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  • Provenance

    Arario Gallery, Beijing

  • Catalogue Essay

    It is important to note that there is not a consensus about the critical intent of Wang Guangyi's work. In fact, some critics have been particularly strong in their rejection of his paintings, as well as those by other Political Pop artists, finding fault with the artists for tapping into the manipulative power of propaganda imagery without adequately subverting its meaning. In other words, Wang can be seen as extracting cultural capital from a history of suffering, providing easy answers without asking too many difficult questions. This suspicion is compounded by the fact that the artist's works have become valuable commodities, having circulated perhaps too easily into the Western art market...The value of Wang's works—and others like them—is their ability to resist absolute clarity, instead creating a surprising tension between consumer and Maoist imagery. Without being overtly critical—refusing the tactic of direct accusation that often short-circuits more provocative discussion—Wang is able to call into question both the capitalist and communist symbols in his work, allowing us to see them as conflicting and competing precisely because of their mutual insistence on hegemony.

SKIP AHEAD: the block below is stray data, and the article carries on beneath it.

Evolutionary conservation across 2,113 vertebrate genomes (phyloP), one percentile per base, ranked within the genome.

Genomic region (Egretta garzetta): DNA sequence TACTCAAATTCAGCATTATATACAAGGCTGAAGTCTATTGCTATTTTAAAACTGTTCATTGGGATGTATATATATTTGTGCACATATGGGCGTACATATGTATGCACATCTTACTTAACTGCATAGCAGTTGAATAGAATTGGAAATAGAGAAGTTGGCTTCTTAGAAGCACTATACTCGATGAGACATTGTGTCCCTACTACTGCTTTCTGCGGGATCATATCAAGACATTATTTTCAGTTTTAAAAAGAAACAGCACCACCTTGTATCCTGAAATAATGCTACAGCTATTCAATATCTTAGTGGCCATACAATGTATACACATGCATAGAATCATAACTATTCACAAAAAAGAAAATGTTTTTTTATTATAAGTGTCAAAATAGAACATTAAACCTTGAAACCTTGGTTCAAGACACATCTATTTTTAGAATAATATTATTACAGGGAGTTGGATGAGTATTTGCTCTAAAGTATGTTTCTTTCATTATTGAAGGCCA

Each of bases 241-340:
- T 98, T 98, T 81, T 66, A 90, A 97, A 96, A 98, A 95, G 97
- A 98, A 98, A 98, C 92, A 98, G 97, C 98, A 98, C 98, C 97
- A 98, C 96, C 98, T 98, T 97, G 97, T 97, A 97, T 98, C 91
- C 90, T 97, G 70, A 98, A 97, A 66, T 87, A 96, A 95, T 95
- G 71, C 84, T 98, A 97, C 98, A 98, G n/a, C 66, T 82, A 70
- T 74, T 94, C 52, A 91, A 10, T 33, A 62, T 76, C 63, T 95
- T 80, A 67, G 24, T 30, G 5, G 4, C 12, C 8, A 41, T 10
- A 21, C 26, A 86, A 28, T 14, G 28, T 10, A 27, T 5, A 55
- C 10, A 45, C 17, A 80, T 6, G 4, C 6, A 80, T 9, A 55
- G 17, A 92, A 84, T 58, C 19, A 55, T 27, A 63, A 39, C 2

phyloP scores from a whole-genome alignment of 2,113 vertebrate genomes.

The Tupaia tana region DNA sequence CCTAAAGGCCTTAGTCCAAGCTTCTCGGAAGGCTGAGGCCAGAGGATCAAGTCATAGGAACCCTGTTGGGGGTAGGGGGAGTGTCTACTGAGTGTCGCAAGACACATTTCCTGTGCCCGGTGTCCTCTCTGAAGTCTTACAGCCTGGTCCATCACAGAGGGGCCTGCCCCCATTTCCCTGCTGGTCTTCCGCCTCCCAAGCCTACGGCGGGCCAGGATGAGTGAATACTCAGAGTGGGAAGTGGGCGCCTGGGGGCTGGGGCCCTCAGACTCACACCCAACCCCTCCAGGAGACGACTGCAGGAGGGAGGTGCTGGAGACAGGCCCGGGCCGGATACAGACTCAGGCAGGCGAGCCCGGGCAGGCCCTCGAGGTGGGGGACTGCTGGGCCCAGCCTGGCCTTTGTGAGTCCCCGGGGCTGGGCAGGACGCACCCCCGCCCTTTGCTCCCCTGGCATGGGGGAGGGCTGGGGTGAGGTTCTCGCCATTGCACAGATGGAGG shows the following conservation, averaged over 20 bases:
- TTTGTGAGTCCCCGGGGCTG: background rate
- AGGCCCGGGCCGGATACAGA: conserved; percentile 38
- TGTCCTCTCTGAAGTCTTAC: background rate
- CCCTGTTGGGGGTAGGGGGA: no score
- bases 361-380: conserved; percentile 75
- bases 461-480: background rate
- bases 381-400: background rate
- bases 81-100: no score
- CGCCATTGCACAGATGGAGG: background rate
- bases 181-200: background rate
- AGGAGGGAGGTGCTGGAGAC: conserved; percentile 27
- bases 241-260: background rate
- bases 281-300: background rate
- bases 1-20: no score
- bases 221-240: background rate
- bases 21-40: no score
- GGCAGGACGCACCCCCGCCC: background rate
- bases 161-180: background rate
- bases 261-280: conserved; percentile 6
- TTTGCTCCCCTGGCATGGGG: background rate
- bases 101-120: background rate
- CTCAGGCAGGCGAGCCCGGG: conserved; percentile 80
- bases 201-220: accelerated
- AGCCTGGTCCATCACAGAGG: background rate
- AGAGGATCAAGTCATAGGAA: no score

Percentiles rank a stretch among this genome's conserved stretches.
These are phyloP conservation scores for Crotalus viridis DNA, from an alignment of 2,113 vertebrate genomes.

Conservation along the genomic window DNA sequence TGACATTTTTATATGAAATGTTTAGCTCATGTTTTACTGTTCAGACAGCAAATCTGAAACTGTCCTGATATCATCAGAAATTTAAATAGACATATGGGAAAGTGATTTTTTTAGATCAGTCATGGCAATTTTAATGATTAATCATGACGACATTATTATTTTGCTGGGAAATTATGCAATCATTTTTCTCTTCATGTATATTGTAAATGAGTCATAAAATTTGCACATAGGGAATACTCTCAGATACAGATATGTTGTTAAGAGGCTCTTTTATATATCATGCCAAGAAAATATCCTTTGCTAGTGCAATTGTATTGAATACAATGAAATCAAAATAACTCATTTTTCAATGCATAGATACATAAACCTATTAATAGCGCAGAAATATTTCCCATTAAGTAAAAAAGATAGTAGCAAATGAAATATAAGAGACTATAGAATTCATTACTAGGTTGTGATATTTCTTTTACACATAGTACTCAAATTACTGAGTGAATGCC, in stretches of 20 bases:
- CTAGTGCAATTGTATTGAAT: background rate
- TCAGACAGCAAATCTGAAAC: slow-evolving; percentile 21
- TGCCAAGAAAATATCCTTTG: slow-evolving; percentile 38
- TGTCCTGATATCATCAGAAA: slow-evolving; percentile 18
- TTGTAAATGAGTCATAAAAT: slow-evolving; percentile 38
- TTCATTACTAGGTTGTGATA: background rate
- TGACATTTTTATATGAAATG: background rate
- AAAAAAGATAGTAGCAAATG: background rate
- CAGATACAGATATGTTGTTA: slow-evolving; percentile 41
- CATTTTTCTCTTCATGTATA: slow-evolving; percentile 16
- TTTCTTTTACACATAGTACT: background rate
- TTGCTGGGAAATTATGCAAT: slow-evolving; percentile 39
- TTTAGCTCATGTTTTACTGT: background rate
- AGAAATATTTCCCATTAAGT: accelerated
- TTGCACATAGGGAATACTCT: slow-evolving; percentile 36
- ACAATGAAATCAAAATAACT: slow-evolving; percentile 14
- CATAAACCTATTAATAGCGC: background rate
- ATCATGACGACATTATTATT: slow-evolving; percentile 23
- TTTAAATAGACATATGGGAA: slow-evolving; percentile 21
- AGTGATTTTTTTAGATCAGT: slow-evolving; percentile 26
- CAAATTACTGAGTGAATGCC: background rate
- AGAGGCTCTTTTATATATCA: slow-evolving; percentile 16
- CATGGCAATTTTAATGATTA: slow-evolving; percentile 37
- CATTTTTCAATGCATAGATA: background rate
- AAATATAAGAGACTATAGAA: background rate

(D. Spalding, taken from www.shanghart.com)

36

Prada

2003
Oil on canvas.
201 x 201 cm. (79 x 79 in).
Signed and dated ‘Wang Guangyi 2003 [in Chinese and Pinyin]' on the reverse.

Estimate
£120,000 - 180,000 

Contemporary Art Evening Sale

12 Feb 2009, 7pm
London